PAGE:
My initial post was designed to help Mr. Hart; my second to respond to Mark’s comments. Perhaps Mr. Hart and Mark see greater relevance in this discussion.
It is Mark who is claiming that “Reformed” political thought had a strong influence on the history of the Founding – not me. As I see it, Reformed thought had very little relevance to the Founding (although a few who belonged to Reformed denominations did have great relevance).
I don’t think it matters whether anyone actively argued against Beza’s (and others’) view during the Revolutionary period. It is enough that they did not buy into it. As I see it, it is relevant because the Calvinist churches held to Calvin’s view and, thus, were hesitant/unwilling to support rebellion. Evidence for that is the singular importance of Jonathan Mayhew and his sermon against “Unlimited Submission and Non-Resistance” which has been called the “Morning Gun of the Revolution.” According to key witnesses at the time, Mayhew’s sermon was a turning point in getting pulpit support for the cause.
- Why would that be if they already subscribed to the views of Beza et al.?
- Why did they cite Mayhew and Locke and not Beza – or Calvin, for that matter? (other than a few scattered references to one or two Reformed guys)
Calvin’s view matters because it was a hurdle that the rebels had to get over in order to recruit from arguably their primary source: the New England pulpits.
Theology held by historical people in historical circumstances is part of history. Often, theology drives history (as Mark is claiming is true of the American Revolution). The Puritans came to America because of theology. Religious wars have been fought because of theology. For many, the most important historical events of all time were theological and in fulfillment of theological prophecy.
Mark claims that there are “good reasons to believe” that Calvin “embraced the view that private persons can actively resist tyrannical governments.” The passages I cited from Calvin say exactly the opposite and Mark has not offered any that say what Mark claims. I don’t think there are any. Calvin says one must “disobey” tyrannical rulers when they require one to do evil, but that is a far cry from taking up arms in rebellion. Disobedience is not active resistance in the sense that Mark must mean the term in order to use it in support of rebellion. Note that in the quotation from Calvin’s commentary on Daniel, Calvin says not to “obey”; Mark converts instruction to not “obey” into “justly overthrown.”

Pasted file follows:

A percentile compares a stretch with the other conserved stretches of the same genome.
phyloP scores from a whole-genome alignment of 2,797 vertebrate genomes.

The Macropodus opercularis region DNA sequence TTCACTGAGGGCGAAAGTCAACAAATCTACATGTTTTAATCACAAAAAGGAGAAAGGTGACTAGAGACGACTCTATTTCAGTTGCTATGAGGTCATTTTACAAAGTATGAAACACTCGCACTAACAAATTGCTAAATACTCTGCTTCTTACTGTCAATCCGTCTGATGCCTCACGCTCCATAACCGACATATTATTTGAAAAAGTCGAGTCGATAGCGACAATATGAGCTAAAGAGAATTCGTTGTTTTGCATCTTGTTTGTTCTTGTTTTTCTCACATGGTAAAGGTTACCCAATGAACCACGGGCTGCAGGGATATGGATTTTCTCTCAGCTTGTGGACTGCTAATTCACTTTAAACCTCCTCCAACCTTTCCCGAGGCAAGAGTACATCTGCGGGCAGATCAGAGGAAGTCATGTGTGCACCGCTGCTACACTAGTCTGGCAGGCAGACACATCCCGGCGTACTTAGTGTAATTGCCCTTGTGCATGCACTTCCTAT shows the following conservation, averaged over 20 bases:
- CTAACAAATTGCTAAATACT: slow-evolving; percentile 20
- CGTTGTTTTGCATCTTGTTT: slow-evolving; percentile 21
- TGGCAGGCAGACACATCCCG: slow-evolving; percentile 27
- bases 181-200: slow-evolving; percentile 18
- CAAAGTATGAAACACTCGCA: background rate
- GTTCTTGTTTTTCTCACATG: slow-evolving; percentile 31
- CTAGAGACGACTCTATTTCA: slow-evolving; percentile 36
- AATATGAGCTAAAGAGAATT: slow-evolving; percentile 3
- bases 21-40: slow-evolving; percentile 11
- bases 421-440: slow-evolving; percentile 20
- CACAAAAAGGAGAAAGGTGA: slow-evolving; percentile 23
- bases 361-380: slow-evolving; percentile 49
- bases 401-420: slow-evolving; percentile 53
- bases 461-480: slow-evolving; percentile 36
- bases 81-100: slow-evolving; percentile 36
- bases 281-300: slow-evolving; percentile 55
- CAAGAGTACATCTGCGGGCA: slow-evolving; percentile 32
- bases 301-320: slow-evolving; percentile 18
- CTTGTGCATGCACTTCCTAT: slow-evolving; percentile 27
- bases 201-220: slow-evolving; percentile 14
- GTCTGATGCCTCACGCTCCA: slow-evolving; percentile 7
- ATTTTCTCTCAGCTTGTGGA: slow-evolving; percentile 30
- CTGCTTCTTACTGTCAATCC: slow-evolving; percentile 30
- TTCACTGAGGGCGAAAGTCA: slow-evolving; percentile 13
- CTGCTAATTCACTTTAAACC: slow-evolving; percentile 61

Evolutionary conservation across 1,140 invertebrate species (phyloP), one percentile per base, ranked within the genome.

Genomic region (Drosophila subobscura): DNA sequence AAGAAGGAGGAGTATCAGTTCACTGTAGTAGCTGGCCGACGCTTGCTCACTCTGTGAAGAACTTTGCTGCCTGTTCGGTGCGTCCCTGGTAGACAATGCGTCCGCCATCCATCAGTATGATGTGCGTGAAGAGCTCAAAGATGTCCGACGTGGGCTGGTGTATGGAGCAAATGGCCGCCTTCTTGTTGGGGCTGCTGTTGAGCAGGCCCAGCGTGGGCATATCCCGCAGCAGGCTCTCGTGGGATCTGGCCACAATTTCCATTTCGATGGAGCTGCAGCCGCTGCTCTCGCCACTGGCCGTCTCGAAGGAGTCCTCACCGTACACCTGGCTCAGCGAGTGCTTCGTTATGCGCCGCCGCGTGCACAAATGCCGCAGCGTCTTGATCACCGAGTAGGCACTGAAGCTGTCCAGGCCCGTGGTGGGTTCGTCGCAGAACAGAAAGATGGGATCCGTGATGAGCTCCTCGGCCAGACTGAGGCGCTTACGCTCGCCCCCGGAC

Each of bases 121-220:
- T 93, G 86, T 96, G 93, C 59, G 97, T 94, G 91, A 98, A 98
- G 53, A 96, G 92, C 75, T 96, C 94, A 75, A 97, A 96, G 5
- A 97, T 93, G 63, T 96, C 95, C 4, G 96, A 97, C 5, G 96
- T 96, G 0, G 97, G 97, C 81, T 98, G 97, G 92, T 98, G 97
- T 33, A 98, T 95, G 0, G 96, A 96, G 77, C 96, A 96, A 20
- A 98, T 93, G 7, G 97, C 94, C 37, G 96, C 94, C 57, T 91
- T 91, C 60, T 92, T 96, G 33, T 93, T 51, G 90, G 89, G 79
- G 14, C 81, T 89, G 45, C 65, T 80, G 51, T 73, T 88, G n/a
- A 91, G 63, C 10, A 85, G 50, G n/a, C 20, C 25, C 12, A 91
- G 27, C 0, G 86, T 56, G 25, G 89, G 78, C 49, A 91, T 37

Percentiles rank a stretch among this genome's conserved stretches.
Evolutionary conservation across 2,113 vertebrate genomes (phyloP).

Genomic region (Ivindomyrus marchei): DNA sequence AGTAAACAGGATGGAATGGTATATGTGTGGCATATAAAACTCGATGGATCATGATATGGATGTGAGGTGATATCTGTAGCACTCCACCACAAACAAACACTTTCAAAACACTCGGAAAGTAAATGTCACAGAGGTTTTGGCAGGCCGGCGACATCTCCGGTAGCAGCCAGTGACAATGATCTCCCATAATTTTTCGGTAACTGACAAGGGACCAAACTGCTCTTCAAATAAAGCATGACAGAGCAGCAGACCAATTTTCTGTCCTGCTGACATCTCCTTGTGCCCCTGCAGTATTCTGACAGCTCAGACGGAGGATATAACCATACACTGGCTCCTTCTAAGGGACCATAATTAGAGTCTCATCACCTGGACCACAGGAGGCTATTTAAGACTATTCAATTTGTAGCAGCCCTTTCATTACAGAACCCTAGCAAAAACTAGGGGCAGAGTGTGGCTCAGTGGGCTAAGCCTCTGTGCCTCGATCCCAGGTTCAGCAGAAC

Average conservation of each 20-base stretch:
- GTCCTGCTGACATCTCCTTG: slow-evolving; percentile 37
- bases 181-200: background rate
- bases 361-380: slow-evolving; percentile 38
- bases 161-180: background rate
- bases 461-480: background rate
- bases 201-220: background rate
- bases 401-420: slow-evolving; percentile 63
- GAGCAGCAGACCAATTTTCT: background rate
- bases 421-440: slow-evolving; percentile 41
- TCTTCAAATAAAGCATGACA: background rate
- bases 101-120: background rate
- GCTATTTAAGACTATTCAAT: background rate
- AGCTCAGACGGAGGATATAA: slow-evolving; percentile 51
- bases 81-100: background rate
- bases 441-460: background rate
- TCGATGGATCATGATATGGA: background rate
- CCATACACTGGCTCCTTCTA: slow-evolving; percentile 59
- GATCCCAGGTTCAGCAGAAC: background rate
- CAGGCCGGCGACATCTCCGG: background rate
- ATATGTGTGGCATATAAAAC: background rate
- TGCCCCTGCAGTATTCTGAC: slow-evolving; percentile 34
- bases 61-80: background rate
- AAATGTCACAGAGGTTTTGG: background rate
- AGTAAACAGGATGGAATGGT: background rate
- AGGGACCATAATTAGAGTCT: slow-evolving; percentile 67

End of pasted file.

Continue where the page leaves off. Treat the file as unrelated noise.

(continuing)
He further claims that Calvin sanctioned and encouraged “resistance by lesser magistrates” and that there is “little doubt” that “Calvin taught that inferior magistrates may justly and biblically offer active resistance to tyrants.” But Calvin never refers to “lesser” or “inferior” magistrates in this context – not once. This notion comes from commentators on Calvin – mostly in the last 40 years – not from Calvin himself. Furthermore, Calvin never calls for taking up arms to overthrow a ruler (which must be what Mark means by “active resistance”).
And again, he says that there is “good reason” to believe that Calvin “reached the conclusion that private citizens may as well” – but there are no passages from Calvin that say that, either – quite the contrary, as I’ve posted. To say that God’s people must “resist evil” is a truism. Believers in God must not give in to sin (e.g. Gen. 39:7, 9, 12; Psa. 119:11; James 4:7). It is not to say take up arms against a tyrannical government. The context itself shows that, as Calvin applies it to public prosecutors and princes. He’s not calling on princes to resist evil by ruling justly instead of to satisfy their own desires? He’s calling on them to overthrow themselves? He’s not calling on prosecutors to resist evil in the sense of prosecuting crimes, but to overthrow the government? On what basis should we draw that conclusion? Of course all are supposed to pursue justice and righteousness, but that does not justify any/all means.
The only times in which Calvin “embraces” violent overthrow of a tyrant are the times he stipulates that God Himself raises up avengers with a “special vocation” from God. That is God removing a ruler – not men. It certainly has no reference or relevance to private citizens/”the people” or individuals deciding on their own that rebellion is appropriate.
I am curious: what is Mark’s interpretation of the passages I quoted in my initial post on this subject? Why do they not mean what they clearly say?